Russell Wilson isn’t the only Seahawk wearing charity cleats in the Seahawks’ next game. He’s just the most recognizable one.
One of the team’s least recognizable players is wearing them, too.
Tyler Ott has a very personal reason to support the NFL’s My Cleats, My Cause initiative this week.
The Seahawks’ long snapper from Tulsa, Okla., and a Harvard graduate has teamed up with kicker Sebastian Janikowski and holder Michael Dickson to pledge $125 for each field goal and extra point they make this season to the March of Dimes.
This month, Ott got Homestreet Bank, the financial institution headquartered in downtown Seattle and a Seahawks corporate partner, to agree to match those donations. That has doubled the donation each successful scoring kick. With Janikowski 15 for 19 on field goals, including the winning one last weekend on the final play at Carolina, plus 33 for 33 on extra points, the cause is up to $12,000 after 11 games.
At the end of the season, Ott will split the money raised by Seattle’s made kicks evenly between the March of Dimes chapter in his home state of Oklahoma and the March of Dimes for Washington state.
The national non-profit that promotes the health of mothers and babies is also the cause Ott is supporting with the cleats he’s going to wear Sunday when his Seahawks host the San Francisco 49ers at CenturyLink Field.
Ott was born on Feb. 28, 1992, in Tulsa. He was supposed to be born in late March of that year. He was a month premature, because his mother had a pregnancy complication, preeclampsia, causing dangerously high blood pressure and threats to internal organs. Baby Tyler then spent a week in the neonatal intensive-care unit for premature and at-risk babies at a Tulsa hospital; he thinks it was The Children’s Hospital at St. Francis.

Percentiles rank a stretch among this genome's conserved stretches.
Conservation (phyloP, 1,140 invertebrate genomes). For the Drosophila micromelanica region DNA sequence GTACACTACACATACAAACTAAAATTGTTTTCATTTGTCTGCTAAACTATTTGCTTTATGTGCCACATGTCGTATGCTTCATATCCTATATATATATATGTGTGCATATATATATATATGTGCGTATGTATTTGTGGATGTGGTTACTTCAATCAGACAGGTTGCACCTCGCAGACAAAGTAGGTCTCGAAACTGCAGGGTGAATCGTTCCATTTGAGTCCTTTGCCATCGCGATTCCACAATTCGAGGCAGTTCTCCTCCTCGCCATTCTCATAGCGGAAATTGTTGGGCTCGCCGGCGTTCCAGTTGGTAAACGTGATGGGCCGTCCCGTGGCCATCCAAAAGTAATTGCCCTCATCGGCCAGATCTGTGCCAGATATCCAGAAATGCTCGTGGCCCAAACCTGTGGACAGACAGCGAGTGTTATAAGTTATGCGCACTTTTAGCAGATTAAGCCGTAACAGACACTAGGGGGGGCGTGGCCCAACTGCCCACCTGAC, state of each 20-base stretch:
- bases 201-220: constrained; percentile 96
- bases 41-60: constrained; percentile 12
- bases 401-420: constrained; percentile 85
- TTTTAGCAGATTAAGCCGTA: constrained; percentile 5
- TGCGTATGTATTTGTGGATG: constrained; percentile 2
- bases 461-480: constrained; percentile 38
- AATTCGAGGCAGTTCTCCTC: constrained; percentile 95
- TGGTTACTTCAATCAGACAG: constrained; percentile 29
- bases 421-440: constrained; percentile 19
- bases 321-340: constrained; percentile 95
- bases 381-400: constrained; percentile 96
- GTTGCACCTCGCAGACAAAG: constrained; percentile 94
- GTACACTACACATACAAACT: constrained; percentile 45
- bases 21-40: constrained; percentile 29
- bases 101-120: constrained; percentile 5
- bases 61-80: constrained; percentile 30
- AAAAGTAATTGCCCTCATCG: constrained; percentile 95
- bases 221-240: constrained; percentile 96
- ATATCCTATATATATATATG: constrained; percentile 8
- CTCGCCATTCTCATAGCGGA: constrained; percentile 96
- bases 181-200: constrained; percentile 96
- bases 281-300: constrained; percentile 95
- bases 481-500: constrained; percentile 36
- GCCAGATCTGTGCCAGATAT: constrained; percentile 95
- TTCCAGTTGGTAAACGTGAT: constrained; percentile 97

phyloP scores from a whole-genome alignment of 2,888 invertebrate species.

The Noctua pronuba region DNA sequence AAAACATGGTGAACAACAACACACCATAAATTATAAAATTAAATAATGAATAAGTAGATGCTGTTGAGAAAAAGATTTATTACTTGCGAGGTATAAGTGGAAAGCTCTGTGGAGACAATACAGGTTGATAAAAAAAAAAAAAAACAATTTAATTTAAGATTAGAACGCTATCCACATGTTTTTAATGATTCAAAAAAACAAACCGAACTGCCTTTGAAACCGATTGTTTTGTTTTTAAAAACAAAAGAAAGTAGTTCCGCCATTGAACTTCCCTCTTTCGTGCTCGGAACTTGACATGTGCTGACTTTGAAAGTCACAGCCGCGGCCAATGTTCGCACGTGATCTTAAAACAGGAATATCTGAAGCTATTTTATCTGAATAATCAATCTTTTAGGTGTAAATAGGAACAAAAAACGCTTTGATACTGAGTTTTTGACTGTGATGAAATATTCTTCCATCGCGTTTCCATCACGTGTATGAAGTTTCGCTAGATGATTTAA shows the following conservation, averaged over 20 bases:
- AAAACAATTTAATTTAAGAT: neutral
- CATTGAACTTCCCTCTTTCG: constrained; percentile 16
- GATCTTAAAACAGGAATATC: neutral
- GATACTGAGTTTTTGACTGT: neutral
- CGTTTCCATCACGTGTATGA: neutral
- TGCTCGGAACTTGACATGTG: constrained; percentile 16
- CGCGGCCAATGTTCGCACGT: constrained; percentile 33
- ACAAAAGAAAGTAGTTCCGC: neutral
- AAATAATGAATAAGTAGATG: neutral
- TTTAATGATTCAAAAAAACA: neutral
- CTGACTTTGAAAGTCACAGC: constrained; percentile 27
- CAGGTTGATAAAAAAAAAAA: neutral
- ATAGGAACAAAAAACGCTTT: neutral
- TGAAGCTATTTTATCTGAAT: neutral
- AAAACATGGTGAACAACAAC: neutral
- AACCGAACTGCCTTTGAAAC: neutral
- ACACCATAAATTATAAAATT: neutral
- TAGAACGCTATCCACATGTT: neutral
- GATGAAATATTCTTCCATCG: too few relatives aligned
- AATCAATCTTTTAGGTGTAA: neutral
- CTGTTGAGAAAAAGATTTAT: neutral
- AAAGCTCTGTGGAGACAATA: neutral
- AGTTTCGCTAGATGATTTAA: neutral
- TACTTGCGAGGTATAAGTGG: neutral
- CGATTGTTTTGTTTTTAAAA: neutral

“They are really dedicated to increasing the number of healthy babies, healthy mothers,” he said of the March of Dimes, sitting at his locker before practice Thursday. “Everybody in some way in their families has been affected by the March of Dimes, way back to the days of polio (in the United States). Now they are very involved in premature births.”
So is Ott’s mother.
Laurie Applekamp went from using some of the March of Dimes’ support and services while little Tyler was in the NICU that week 26 years ago to being its executive director for its Oklahoma chapter. Its headquarters is in Oklahoma City.
“Thing is, my mother had cervical cancer before I was conceived, so she was a higher risk to deliver me,” Ott said.
Just before Ott was born doctors debated whether to give his mother injections of antenatal steroids to accelerate the development of the premature infant’s lungs. Those doctors ultimately decided not to, yet he spent that week in the NICU because he was too fragile to immediately go home.
“That was a week my mom couldn’t hold me,” Ott said.
“It makes it easier for her to find meaning in working for the March of Dimes, having been through that. Now, she uses me as an example of a success story, a preemie playing in the NFL.”
Tyler grew from an isolette, an incubator for preemies, in the NICU to 6 feet 3 and 253 pounds, into a guy who makes thudding tackles down field on punts after snapping to Dickson.
Janikowski has a personal reason to be involved, too. His twins were born almost seven years ago four weeks premature.
Now they are kicking for the March of Dimes in addition to the Seahawks.
“I’ve been involved with the March of Dimes,” Ott said, “since the day I was born.”